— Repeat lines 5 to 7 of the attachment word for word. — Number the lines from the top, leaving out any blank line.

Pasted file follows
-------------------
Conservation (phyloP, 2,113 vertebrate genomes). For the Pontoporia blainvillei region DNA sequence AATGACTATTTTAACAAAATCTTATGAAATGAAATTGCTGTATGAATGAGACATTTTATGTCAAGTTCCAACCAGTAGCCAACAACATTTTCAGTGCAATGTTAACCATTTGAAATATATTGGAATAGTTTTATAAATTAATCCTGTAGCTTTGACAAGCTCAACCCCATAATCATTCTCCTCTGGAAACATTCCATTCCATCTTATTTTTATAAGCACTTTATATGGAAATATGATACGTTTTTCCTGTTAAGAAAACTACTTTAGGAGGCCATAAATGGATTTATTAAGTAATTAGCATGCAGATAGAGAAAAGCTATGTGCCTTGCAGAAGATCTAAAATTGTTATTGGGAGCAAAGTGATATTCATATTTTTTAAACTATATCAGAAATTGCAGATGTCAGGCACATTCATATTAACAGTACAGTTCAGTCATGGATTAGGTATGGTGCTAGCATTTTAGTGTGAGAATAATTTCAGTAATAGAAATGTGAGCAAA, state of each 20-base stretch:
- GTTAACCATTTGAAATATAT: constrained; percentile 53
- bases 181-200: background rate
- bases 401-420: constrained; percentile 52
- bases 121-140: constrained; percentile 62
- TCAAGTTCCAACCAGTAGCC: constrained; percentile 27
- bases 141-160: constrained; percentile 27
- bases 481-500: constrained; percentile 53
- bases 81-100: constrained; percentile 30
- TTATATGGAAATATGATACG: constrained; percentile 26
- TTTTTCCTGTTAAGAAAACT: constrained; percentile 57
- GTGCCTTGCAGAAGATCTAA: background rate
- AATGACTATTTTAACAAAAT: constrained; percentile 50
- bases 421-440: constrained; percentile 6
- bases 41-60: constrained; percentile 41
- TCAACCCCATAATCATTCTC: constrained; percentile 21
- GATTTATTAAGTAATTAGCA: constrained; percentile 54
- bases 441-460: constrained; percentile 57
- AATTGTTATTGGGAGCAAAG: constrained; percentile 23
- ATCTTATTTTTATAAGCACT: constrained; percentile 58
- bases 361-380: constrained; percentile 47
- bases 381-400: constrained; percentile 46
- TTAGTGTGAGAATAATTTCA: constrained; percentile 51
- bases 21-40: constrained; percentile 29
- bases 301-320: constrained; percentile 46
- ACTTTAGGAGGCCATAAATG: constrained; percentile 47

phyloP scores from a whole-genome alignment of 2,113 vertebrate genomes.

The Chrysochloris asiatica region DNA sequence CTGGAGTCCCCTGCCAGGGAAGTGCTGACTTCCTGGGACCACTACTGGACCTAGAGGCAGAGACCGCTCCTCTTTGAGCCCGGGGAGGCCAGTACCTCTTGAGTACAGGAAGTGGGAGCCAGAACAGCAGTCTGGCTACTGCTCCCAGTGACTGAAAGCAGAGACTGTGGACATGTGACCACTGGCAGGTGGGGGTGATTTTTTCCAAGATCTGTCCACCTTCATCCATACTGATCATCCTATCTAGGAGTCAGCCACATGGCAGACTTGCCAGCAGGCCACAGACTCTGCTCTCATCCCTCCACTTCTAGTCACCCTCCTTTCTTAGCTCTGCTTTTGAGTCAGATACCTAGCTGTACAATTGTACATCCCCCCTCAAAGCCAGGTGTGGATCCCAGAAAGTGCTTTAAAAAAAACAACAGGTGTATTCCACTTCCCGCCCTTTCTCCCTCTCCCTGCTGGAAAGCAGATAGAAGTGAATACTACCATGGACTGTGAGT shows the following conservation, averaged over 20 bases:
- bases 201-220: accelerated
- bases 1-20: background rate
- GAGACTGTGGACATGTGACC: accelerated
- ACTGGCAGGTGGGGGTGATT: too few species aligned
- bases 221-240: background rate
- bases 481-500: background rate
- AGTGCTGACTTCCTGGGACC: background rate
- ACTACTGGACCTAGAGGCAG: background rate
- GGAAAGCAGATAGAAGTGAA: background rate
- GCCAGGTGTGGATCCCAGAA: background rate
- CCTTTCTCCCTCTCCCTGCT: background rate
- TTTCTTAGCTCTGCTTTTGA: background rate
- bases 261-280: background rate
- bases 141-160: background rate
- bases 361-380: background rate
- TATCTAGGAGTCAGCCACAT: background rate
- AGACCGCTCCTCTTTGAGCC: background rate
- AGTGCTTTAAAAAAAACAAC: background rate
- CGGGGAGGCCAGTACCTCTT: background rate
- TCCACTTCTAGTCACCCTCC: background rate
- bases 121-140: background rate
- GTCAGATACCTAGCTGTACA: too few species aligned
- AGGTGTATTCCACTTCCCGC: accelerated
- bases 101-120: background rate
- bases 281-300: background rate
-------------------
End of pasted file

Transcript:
- bases 121-140: constrained; percentile 62
- TCAAGTTCCAACCAGTAGCC: constrained; percentile 27
- bases 141-160: constrained; percentile 27